Margaret Beaufort is an important figure when it comes to the history of Tudors. The weight of reinstalling the Lancaster crown in the king’s seat comes into her small shoulders. A woman of a great resolve and sole vision to see her son as the king of England drives her slaying all the others on the way.
This book by Philippa Gregory explores the queen mother as she might have been. A mix of history and some imagination results in this book.
The cover page follows the tradition of historical fictions of this sort. On the cover is the picture of Margaret Beaufort herself in her royal attire. The font matching the glitter of the court. It is a stunning cover, easily identifiable on the shelf. It is also a trademark style of Philippa Gregory novels. A collector would know.
The cover is interesting but there is nothing extraordinary about it.
It is a character-centric novel about Margaret Beaufort. Margaret is a woman obsessed with the royal throne. She believes herself to be like Joan of Arc who would lead the realm to light by placing her own son on the throne of England. Margaret Beaufort gives up all the vanity, for she is God’s child.
Throughout the book, she is portrayed as the negative character. She bears a lot of anger and disgust for the white queen and others who do not support her cause.
The entire persona as described by the author is uni-dimensional. Margaret Beaufort is an uninteresting character to read about in the book. Gregory fails to draw attention to her in the book, epically.
The book begins with the marriage of Margaret Beaufort and subsequent birth of Henry VII after multiple sessions of marital rape and insults. Margaret Beaufort has a difficult childbirth. After losing the throne of England to King Edward she somehow knows that it is her son who is destined to sit on the throne of England.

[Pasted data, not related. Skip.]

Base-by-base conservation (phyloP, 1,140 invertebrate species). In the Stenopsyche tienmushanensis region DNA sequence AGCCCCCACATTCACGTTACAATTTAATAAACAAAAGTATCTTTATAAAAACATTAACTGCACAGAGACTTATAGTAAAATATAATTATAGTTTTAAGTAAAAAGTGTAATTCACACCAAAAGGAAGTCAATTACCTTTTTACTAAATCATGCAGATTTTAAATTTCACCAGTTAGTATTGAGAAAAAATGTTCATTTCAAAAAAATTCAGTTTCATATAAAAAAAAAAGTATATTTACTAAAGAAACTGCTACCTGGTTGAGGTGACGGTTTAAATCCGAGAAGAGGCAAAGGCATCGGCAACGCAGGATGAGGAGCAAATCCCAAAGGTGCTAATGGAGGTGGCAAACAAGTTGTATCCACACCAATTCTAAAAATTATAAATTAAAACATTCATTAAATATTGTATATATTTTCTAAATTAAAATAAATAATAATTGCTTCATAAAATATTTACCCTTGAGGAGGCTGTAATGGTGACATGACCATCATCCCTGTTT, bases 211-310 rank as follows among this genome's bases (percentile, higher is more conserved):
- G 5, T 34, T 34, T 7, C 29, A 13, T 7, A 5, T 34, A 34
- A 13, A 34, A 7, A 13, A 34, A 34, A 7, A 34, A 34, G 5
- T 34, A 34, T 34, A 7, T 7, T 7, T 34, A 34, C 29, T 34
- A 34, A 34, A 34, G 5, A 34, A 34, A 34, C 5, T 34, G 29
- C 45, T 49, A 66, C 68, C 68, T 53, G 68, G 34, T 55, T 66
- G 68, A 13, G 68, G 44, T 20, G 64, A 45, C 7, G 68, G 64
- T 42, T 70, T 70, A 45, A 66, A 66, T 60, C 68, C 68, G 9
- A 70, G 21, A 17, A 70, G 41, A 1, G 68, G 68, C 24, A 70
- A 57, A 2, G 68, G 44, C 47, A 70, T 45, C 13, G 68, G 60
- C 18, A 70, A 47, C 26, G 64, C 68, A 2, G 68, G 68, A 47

Throughout the book, Margaret Beaufort is planning and plotting to install her own son on the throne of England. Each of her action displays her ardent obsession, making her the villain of her own story.
The book consists of repetitive paragraphs. The obsession of Margaret Beaufort is annoying. The plot is close to the history but not entirely. After reading the book on Margaret Beaufort i only wish to read more about her and her part in Henry VII’s the accession to the throne.
It is a fast paced story. The narration is little annoying at times. The singular dimension of the story told from one side hardly quenches the thirst. Vanity is portrayed well.
It’s a fast-paced book, quite close to the history. The cover page is a great composition.
The characters are uni-dimensional. Certain portions feel repetitive. The narration is dis-interesting. A much better job could have been done with the content.
The book does not quite live up to the hype of the author in the historical fiction genre. I am frankly disappointed with the first book that I read by the author.
Whom do I recommend this to
This book is for all those who are interested in the Tudor Dynasty of England.
I have to say I am much less impressed by crucifixion now that I am in childbirth. It is really not possible that anything could hurt more than this.
A parcel, taken from one place to another, handed to one owner to another, unwrapped and bundled up at will is all that I am.
A woman of sense would always only marry for the improvement of her family. Only a lustful fool dreams every night of marriage of love.
My life comes down to this: a court which has forgotten me, a husband who mocks me, a son who has no use for me, and a Gd who has gone silent.